Wednesday, November 10, 2010
Marilyn Monroe: Movie Star and Chef
I read a really great article in today's New York Times today that combined three of my favorite things: Thanksgiving, cookbooks and movie stars from the 1950's and 1960's. There is a book being published with personal letters, notes and poems that were written by Marilyn Monroe between 1943 and 1962. On Page 180 of this collection is a recipe for turkey stuffing written on a piece of stationary from a random insurance company. Historians and chefs alike have been analyzing Monroe's scribbled recipe: Who gave her this recipe? What do all of her notes in the margins mean? What are the origins of the recipe itself?
The first thing that comes to my mind is an image of this beautiful woman in the kitchen making homemade stuffing. Monroe didn't need to cook for herself. The New York Times mentions that her worn and obviously well-loved copy of the Joy of Cooking was auctioned in 1999 for almost $30,000. And the recipe itself is extremely tedious and time-consuming. Monroe obviously was a dedicated and determined chef. It's amazing how much you can learn from just one piece of paper.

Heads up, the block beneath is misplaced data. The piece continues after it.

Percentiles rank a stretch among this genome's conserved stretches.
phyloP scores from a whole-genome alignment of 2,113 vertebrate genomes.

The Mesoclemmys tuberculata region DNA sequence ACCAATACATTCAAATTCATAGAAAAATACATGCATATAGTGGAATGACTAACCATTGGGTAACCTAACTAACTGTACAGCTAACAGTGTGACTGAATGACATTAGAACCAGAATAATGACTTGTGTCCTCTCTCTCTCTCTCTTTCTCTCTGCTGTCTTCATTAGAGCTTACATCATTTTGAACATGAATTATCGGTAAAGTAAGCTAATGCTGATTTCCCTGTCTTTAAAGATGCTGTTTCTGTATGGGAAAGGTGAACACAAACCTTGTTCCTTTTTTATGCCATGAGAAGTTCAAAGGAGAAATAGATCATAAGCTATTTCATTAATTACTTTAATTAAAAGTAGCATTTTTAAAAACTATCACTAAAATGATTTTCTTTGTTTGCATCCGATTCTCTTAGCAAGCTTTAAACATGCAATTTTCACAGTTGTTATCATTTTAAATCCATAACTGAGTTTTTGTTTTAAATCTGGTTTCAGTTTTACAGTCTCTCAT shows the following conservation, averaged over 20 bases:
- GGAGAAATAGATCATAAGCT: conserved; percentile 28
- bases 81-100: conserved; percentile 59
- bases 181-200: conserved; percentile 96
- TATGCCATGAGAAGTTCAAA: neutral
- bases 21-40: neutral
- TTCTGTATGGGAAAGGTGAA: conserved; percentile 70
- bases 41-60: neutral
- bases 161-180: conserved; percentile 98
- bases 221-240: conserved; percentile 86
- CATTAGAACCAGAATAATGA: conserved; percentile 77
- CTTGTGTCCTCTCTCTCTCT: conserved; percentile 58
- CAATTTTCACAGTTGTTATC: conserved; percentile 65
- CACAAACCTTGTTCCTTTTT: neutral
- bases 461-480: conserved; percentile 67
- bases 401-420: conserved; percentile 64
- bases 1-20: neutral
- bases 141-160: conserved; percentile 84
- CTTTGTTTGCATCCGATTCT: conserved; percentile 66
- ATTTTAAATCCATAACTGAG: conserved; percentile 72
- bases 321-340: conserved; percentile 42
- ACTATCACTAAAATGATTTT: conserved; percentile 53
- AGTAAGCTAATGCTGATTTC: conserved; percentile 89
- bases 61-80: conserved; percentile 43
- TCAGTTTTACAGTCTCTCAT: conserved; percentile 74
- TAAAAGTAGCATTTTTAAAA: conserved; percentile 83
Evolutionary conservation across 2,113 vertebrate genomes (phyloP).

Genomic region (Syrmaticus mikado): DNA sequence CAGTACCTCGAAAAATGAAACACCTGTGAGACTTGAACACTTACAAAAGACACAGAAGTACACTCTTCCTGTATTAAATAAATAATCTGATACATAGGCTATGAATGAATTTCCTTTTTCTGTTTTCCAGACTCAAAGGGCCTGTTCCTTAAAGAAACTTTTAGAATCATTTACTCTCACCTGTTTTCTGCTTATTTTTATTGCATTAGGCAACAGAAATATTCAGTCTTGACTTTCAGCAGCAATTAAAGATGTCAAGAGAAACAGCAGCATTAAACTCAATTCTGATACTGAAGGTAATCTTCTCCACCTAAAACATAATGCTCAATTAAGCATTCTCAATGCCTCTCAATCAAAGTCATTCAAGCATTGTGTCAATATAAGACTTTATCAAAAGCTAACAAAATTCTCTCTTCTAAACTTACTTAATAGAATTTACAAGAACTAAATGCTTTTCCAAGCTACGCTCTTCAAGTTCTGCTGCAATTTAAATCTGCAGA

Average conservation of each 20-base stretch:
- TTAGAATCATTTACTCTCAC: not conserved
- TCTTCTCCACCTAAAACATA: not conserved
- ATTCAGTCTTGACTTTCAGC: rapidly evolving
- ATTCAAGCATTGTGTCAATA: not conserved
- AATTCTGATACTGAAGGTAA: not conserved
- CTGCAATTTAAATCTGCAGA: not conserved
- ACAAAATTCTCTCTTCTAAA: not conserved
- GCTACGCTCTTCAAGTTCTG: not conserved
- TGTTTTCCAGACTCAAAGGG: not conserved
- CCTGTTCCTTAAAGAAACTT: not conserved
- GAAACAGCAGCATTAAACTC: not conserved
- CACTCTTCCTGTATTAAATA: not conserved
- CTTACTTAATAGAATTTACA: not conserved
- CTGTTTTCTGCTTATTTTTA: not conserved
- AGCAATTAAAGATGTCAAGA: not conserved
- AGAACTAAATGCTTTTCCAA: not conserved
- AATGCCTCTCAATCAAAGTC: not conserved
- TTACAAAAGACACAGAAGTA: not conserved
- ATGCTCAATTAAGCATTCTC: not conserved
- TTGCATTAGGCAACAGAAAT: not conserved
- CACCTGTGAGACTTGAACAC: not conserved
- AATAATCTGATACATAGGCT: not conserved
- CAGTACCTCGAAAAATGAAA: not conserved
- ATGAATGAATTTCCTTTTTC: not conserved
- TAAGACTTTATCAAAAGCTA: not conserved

Because of the nuts, parmesean cheese and raisins in the recipe, a food historian concludes that the origins of this recipe are probably Mediterrean, most likely Italian (perhaps from her DiMaggio in-laws?). But for me, the best part is the additional evidence that Monroe was so much more than the blonde bombshell that was her public persona. When I read this recipe, I picture Monroe chopping nuts, shredding bread and grating cheese. Truth be told, this little piece of information from Marilyn's life brings more insight into her true personality than almost anything else could.
We all will leave behind items that reflect parts of our lives that were private to most people. What do you think your written words will say about you?
Photo courtesy of the Daily Mail